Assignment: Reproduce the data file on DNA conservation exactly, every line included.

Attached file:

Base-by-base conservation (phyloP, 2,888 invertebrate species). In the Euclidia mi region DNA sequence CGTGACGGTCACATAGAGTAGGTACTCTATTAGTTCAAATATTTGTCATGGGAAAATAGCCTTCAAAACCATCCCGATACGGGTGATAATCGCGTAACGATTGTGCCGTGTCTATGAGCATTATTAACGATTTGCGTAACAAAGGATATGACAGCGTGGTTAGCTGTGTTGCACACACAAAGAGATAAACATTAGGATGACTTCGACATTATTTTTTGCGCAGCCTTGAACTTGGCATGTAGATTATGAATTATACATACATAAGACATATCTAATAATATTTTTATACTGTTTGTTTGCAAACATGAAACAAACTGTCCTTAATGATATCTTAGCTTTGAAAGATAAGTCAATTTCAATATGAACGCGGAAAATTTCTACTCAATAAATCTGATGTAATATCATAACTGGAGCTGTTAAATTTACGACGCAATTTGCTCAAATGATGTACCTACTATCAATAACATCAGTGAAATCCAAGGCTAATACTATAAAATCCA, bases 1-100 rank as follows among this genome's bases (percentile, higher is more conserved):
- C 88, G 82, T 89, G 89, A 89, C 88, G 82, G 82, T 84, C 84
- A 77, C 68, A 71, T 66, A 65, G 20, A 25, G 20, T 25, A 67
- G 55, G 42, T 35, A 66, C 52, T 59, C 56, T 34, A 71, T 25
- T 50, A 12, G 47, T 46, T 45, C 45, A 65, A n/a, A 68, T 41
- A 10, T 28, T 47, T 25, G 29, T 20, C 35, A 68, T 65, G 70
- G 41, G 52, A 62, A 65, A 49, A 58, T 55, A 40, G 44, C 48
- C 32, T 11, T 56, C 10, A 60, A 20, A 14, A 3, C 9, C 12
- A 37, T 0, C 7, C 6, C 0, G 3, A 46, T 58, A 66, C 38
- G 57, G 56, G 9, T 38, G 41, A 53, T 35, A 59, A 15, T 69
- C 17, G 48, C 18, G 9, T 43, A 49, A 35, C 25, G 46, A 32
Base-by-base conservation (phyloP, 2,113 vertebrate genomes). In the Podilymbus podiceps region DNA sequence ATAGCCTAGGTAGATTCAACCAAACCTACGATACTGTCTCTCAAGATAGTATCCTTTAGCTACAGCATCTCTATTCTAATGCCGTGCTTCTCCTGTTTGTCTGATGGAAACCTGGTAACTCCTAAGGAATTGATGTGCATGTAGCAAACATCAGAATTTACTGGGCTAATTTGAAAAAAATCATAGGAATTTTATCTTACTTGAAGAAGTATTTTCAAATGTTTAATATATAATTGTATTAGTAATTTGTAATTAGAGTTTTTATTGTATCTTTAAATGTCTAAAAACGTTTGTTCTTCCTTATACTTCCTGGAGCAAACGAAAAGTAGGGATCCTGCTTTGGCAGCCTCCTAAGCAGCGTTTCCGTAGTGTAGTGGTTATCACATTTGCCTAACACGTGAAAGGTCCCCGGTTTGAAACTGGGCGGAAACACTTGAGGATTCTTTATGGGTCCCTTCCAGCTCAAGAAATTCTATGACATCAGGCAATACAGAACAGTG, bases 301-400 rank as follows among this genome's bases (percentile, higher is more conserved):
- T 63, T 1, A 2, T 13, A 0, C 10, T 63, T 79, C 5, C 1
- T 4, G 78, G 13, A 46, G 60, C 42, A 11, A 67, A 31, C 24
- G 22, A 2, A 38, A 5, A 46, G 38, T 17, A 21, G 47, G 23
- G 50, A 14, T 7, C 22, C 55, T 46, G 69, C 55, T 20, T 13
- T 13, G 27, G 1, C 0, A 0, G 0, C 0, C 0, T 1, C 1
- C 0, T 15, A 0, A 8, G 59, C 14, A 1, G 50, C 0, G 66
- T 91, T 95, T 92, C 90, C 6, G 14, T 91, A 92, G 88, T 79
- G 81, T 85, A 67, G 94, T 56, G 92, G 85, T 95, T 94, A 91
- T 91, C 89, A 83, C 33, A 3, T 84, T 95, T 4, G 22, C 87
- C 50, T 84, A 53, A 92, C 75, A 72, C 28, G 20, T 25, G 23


Base-by-base conservation (phyloP, 2,888 invertebrate species). In the Euclidia mi region DNA sequence CGTGACGGTCACATAGAGTAGGTACTCTATTAGTTCAAATATTTGTCATGGGAAAATAGCCTTCAAAACCATCCCGATACGGGTGATAATCGCGTAACGATTGTGCCGTGTCTATGAGCATTATTAACGATTTGCGTAACAAAGGATATGACAGCGTGGTTAGCTGTGTTGCACACACAAAGAGATAAACATTAGGATGACTTCGACATTATTTTTTGCGCAGCCTTGAACTTGGCATGTAGATTATGAATTATACATACATAAGACATATCTAATAATATTTTTATACTGTTTGTTTGCAAACATGAAACAAACTGTCCTTAATGATATCTTAGCTTTGAAAGATAAGTCAATTTCAATATGAACGCGGAAAATTTCTACTCAATAAATCTGATGTAATATCATAACTGGAGCTGTTAAATTTACGACGCAATTTGCTCAAATGATGTACCTACTATCAATAACATCAGTGAAATCCAAGGCTAATACTATAAAATCCA, bases 1-100 rank as follows among this genome's bases (percentile, higher is more conserved):
- C 88, G 82, T 89, G 89, A 89, C 88, G 82, G 82, T 84, C 84
- A 77, C 68, A 71, T 66, A 65, G 20, A 25, G 20, T 25, A 67
- G 55, G 42, T 35, A 66, C 52, T 59, C 56, T 34, A 71, T 25
- T 50, A 12, G 47, T 46, T 45, C 45, A 65, A n/a, A 68, T 41
- A 10, T 28, T 47, T 25, G 29, T 20, C 35, A 68, T 65, G 70
- G 41, G 52, A 62, A 65, A 49, A 58, T 55, A 40, G 44, C 48
- C 32, T 11, T 56, C 10, A 60, A 20, A 14, A 3, C 9, C 12
- A 37, T 0, C 7, C 6, C 0, G 3, A 46, T 58, A 66, C 38
- G 57, G 56, G 9, T 38, G 41, A 53, T 35, A 59, A 15, T 69
- C 17, G 48, C 18, G 9, T 43, A 49, A 35, C 25, G 46, A 32
Base-by-base conservation (phyloP, 2,113 vertebrate genomes). In the Podilymbus podiceps region DNA sequence ATAGCCTAGGTAGATTCAACCAAACCTACGATACTGTCTCTCAAGATAGTATCCTTTAGCTACAGCATCTCTATTCTAATGCCGTGCTTCTCCTGTTTGTCTGATGGAAACCTGGTAACTCCTAAGGAATTGATGTGCATGTAGCAAACATCAGAATTTACTGGGCTAATTTGAAAAAAATCATAGGAATTTTATCTTACTTGAAGAAGTATTTTCAAATGTTTAATATATAATTGTATTAGTAATTTGTAATTAGAGTTTTTATTGTATCTTTAAATGTCTAAAAACGTTTGTTCTTCCTTATACTTCCTGGAGCAAACGAAAAGTAGGGATCCTGCTTTGGCAGCCTCCTAAGCAGCGTTTCCGTAGTGTAGTGGTTATCACATTTGCCTAACACGTGAAAGGTCCCCGGTTTGAAACTGGGCGGAAACACTTGAGGATTCTTTATGGGTCCCTTCCAGCTCAAGAAATTCTATGACATCAGGCAATACAGAACAGTG, bases 301-400 rank as follows among this genome's bases (percentile, higher is more conserved):
- T 63, T 1, A 2, T 13, A 0, C 10, T 63, T 79, C 5, C 1
- T 4, G 78, G 13, A 46, G 60, C 42, A 11, A 67, A 31, C 24
- G 22, A 2, A 38, A 5, A 46, G 38, T 17, A 21, G 47, G 23
- G 50, A 14, T 7, C 22, C 55, T 46, G 69, C 55, T 20, T 13
- T 13, G 27, G 1, C 0, A 0, G 0, C 0, C 0, T 1, C 1
- C 0, T 15, A 0, A 8, G 59, C 14, A 1, G 50, C 0, G 66
- T 91, T 95, T 92, C 90, C 6, G 14, T 91, A 92, G 88, T 79
- G 81, T 85, A 67, G 94, T 56, G 92, G 85, T 95, T 94, A 91
- T 91, C 89, A 83, C 33, A 3, T 84, T 95, T 4, G 22, C 87
- C 50, T 84, A 53, A 92, C 75, A 72, C 28, G 20, T 25, G 23